text & photos : Norma A. Hubbard (octobre 2018)
The first time I saw a rabbit run across my trail, I ran after it calling, “Wait for me!” I felt like Alice in her Wonderland, even though my rabbit was not a white rabbit but an eastern cottontail (Sylvilagus floridanus). There is something delightful about seeing animals in the wild. My yard always has a few rabbits hopping around the flowers making it seem like I am living in my own wonderland.
Eastern cottontails are rabbits, not hares. Hares are larger and their fur changes to white in winter; cottontails generally remain the same colour all year. Their fur is a mixture of browns and greys and, as the name indicates, they have white fluffy fur under their tails – which is quite noticeable as they run away. Cottontails are small rabbits weighing only 1 to 3 ½ lbs. (.4 – 1.5 kg) and about 15 to 19 in (38-48 cm) in length. This small size along with big eyes makes rabbits adorable to most of us, although rabbits are less appealing to farmers, remember the tales of Peter Rabbit and Farmer McGregor! They can dig under fences or chew their way into gardens. In fact, a rabbit’s front teeth grow continuously, so rabbits need to chew on tough things to keep the teeth short.
Besides living in our gardens, eastern cottontails tend to live on the edge of an environment, such as a forest beside an open field. In addition, rabbits will live around swamps, thickets, or any area with bush to provide shelter. Rabbits are herbivores eating grasses, clover, and other vegetation. During the winter months, rabbits will eat the twigs and bark from trees and bushes. I have often seen them eating the bark from apple branches on the ground, but they have also eaten the bark off my new trees, which makes them less endearing. In the winter, I often leave my composting on the ground for the animals; a luxury I can afford with 10 acres.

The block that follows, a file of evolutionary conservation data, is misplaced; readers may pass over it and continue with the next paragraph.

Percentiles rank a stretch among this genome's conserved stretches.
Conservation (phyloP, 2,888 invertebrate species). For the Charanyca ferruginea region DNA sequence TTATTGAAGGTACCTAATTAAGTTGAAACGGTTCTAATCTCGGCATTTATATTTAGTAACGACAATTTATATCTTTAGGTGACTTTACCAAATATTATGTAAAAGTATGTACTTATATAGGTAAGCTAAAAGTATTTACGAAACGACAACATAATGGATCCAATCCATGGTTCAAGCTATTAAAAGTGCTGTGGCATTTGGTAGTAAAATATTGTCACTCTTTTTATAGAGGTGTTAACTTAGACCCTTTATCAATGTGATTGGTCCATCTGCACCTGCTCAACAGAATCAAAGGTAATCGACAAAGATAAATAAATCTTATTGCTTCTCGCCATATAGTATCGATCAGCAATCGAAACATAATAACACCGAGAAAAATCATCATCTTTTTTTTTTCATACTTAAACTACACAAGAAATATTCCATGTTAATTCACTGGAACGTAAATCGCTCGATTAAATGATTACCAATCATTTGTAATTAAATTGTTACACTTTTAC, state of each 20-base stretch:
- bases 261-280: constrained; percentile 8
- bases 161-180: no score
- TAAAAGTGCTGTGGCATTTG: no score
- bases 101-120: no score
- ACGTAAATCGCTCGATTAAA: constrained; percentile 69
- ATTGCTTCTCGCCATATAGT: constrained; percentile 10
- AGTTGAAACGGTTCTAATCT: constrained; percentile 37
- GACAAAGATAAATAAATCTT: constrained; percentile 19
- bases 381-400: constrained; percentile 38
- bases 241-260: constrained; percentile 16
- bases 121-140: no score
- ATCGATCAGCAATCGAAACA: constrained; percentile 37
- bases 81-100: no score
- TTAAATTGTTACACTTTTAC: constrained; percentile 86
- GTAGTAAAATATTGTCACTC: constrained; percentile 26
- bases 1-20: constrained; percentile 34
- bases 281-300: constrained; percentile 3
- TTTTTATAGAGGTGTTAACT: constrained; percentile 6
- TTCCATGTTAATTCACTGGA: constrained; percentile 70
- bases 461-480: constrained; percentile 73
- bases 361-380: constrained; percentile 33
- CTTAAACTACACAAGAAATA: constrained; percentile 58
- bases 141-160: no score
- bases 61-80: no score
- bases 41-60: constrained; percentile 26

Rabbits do not live long in the wild, only about three years on average. However, rabbits have the potential to live up to 10 years. Almost any large animal or bird will prey on rabbits, such as coyotes, fox, and hawks; even snakes can eat baby bunnies. Rabbits can run up to speeds of 18 km/hr. and will run in a zigzag pattern to avoid capture. They are mostly crepuscular, meaning they are more active at dusk and dawn and tend to hide during the day. Rabbits are territorial and have escape routes planned and ready to use in their territories. Both male and female rabbits will fight for territory. If caught a rabbit will scream, but generally they are quiet animals using their hind legs to thump the ground when danger is near rather than giving a vocal warning.
During mating – any time between February and September – rabbits do a mating ‘dance’. Males chase females and females will box males with their front paws. During the dance, they will both take turns leaping in the air while the other runs underneath. I watched the rabbits in my yard do this dance and it is quite entertaining. After mating, the female builds a nest in the ground and lines it with fur from her chest. A litter might have one to ten kits (baby bunnies); sadly in the wild about half of the kits will not survive. Females are able to have 3-4 litters per year. The mother hides the nest by covering it with leaves and grasses and comes to feed her babies twice a day. A group of rabbits is called a fluffle; however, they are mostly solitary animals.
I quite enjoy having rabbits on my property. When people hear I live in the country and have gardens, they ask me if I have a vegetable garden. I reply, “You mean a rabbit garden? … Nope.” It takes a moment, but people get it. Occasionally rabbits eat my flowers; yet that is okay because having rabbits in my gardens makes it truly a wonderland.
Sources: Nature Works [online]; Welcome to Wildlife [online]